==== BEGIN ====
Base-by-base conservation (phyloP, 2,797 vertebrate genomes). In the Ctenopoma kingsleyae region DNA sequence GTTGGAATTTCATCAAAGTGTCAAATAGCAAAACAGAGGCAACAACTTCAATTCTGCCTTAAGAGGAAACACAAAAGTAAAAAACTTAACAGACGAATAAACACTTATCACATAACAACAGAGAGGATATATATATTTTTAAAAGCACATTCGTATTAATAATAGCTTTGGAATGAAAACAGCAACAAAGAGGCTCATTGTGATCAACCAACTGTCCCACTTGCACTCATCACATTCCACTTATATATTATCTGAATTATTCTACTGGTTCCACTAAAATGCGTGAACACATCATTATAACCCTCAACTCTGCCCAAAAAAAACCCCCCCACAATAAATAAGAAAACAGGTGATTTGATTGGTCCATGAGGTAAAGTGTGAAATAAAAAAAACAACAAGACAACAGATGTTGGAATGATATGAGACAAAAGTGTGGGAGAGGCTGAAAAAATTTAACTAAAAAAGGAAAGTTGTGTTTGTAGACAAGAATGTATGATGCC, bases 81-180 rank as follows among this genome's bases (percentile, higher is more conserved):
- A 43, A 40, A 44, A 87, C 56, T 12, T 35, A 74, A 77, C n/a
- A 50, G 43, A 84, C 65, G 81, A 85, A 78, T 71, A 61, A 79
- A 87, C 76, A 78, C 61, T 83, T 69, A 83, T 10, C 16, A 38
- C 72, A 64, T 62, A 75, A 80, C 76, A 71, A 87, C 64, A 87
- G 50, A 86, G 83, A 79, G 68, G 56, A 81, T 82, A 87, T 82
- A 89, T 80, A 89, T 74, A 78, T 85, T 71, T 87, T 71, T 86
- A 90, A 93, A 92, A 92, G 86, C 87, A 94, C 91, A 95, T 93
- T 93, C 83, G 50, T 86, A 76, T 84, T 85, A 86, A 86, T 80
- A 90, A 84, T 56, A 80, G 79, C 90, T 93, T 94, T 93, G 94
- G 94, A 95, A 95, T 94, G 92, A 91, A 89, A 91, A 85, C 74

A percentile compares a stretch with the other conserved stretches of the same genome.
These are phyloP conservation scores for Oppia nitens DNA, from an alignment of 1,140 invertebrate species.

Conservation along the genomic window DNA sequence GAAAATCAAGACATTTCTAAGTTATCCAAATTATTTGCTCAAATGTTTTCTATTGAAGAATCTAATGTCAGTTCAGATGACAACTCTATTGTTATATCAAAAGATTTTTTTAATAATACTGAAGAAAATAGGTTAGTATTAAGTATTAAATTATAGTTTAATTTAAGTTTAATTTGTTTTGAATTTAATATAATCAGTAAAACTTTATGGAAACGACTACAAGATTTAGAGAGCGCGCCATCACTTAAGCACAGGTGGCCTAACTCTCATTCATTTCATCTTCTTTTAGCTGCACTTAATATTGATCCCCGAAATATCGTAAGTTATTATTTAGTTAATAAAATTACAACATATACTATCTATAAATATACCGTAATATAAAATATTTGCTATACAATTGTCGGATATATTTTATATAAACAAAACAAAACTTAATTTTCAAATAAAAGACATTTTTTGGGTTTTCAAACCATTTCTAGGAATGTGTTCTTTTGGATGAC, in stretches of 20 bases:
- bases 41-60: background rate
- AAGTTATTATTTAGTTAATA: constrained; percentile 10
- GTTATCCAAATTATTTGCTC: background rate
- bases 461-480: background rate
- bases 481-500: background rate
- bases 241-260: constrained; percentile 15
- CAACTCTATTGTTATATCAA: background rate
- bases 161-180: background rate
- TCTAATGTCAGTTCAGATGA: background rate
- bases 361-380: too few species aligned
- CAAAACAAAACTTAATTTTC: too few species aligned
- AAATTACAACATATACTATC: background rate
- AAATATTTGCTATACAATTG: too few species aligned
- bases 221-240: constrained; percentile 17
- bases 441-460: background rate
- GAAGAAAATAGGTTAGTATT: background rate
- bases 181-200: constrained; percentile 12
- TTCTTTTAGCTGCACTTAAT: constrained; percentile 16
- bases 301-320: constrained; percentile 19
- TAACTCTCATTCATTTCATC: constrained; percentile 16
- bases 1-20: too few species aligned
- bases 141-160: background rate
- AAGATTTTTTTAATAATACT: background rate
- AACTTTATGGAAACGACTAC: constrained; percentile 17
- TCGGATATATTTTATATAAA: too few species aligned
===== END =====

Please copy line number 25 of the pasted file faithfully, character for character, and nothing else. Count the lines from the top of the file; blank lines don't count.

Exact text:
- CAAAACAAAACTTAATTTTC: too few species aligned